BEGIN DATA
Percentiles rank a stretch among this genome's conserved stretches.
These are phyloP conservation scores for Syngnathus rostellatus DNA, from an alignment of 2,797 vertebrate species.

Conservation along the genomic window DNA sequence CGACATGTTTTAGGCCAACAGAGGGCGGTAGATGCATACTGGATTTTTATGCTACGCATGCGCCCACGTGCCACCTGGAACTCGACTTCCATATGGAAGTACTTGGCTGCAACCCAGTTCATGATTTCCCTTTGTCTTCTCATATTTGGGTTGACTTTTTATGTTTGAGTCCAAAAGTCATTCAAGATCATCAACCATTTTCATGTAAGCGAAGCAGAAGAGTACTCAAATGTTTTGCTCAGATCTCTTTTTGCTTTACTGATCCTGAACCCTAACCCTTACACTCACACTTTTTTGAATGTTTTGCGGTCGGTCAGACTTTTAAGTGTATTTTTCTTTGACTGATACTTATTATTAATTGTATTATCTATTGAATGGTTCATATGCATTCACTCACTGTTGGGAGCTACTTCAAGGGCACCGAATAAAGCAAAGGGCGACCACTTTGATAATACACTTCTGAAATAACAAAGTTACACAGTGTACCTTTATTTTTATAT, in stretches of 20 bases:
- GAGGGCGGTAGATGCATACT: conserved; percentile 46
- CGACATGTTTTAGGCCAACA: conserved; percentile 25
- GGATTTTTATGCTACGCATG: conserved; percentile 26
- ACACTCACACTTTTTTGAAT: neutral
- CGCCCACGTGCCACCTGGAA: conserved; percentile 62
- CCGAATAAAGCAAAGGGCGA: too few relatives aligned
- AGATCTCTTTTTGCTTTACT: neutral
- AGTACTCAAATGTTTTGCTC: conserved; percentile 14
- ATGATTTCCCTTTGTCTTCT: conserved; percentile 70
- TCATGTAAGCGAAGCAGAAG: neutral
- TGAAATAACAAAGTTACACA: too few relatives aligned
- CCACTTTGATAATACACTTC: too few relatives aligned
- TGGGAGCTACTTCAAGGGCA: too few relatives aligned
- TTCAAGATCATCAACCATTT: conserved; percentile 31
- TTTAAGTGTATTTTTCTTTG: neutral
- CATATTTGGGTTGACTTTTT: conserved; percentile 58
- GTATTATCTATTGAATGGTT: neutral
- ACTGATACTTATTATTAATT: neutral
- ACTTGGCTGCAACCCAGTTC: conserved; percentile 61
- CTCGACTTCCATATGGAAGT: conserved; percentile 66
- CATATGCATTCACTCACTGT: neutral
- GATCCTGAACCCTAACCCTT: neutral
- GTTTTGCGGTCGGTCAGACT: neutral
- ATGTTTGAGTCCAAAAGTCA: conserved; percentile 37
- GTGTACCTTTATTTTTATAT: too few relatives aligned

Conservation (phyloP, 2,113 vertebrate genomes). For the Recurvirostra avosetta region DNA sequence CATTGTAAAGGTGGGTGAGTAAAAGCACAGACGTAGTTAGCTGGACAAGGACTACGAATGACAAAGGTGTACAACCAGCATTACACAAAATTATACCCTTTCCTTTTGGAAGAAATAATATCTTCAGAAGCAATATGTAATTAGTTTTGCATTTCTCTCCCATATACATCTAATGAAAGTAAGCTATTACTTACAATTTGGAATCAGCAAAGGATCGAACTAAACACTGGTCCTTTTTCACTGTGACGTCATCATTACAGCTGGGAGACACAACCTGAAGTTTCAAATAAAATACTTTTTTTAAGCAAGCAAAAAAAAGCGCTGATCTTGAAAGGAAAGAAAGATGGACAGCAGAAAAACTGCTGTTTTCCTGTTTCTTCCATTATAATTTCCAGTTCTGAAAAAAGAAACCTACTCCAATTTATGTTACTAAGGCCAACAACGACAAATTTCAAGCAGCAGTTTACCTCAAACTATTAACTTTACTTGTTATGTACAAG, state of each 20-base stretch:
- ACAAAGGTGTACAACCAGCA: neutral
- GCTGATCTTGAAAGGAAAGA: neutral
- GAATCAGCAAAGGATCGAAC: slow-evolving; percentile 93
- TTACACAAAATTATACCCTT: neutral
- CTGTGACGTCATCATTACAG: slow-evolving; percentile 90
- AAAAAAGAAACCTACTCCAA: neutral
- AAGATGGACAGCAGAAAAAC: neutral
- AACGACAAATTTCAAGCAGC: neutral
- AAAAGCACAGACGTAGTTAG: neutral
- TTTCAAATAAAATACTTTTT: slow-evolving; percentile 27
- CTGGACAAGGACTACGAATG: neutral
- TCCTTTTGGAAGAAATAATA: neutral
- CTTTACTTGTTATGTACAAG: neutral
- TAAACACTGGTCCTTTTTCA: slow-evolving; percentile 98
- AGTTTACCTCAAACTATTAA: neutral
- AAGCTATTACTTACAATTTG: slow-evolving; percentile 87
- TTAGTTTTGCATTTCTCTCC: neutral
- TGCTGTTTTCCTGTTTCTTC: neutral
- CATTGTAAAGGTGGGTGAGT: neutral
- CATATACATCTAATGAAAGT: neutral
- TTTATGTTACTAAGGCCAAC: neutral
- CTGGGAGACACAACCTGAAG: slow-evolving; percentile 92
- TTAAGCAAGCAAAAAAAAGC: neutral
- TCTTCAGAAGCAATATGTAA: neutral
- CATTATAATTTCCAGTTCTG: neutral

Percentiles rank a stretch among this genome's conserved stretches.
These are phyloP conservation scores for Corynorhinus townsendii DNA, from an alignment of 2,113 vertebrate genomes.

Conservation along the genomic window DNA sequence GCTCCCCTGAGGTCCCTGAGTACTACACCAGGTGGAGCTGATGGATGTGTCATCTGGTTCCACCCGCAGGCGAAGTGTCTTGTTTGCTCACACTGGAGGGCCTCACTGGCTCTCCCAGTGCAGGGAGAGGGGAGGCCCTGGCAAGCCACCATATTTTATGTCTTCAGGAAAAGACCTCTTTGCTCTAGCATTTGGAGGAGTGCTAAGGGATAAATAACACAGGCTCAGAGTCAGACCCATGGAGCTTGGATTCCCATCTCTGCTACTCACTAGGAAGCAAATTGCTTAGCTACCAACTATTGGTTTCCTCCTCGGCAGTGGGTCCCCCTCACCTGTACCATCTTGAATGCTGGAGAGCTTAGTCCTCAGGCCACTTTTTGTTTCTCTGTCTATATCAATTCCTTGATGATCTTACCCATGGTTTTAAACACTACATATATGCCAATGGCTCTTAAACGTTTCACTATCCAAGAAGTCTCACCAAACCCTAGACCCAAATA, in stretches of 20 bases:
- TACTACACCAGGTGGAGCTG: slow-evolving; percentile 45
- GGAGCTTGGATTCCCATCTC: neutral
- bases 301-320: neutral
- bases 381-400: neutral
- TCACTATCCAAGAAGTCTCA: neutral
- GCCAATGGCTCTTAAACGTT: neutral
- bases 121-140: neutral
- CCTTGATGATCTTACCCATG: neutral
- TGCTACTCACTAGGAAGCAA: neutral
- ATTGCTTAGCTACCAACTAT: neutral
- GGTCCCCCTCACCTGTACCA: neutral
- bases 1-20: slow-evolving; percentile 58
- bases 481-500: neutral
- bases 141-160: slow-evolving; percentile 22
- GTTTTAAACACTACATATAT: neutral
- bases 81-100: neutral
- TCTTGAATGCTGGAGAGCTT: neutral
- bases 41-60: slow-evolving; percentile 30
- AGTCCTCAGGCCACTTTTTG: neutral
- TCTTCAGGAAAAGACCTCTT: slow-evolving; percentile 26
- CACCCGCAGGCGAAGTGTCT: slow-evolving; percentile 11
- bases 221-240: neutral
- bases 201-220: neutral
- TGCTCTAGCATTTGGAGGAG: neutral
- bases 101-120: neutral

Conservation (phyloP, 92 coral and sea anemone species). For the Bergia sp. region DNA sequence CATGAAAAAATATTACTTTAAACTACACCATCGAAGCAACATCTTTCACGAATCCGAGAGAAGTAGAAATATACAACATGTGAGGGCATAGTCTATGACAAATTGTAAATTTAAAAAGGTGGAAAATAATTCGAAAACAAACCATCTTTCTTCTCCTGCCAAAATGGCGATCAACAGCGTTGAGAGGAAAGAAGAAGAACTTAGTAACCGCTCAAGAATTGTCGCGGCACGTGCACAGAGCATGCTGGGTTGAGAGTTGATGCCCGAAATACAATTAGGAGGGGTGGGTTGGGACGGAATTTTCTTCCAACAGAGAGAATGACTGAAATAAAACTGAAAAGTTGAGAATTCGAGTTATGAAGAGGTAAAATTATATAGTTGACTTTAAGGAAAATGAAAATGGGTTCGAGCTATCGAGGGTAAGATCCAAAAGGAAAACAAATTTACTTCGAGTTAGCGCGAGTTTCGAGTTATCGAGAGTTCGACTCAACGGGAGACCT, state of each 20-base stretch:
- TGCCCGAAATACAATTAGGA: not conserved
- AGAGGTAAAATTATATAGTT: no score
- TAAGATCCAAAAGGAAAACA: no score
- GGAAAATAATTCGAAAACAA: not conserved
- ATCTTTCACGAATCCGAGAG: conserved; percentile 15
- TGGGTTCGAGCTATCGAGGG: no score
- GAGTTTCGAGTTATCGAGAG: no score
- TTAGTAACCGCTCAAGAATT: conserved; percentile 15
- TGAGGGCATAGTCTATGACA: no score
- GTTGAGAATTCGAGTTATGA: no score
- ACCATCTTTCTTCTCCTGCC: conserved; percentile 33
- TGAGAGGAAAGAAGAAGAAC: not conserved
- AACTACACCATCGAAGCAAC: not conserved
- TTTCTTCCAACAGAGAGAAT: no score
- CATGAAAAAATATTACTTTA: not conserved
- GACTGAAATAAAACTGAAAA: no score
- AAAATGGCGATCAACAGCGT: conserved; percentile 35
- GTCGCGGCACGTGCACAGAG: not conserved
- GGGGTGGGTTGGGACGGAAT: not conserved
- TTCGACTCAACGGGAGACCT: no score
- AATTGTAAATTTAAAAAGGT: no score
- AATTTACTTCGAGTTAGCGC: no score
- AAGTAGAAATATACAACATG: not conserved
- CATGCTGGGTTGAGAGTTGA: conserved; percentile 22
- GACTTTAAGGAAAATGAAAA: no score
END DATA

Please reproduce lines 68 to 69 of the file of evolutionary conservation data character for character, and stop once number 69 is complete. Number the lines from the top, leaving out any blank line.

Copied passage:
- GGTCCCCCTCACCTGTACCA: neutral
- bases 1-20: slow-evolving; percentile 58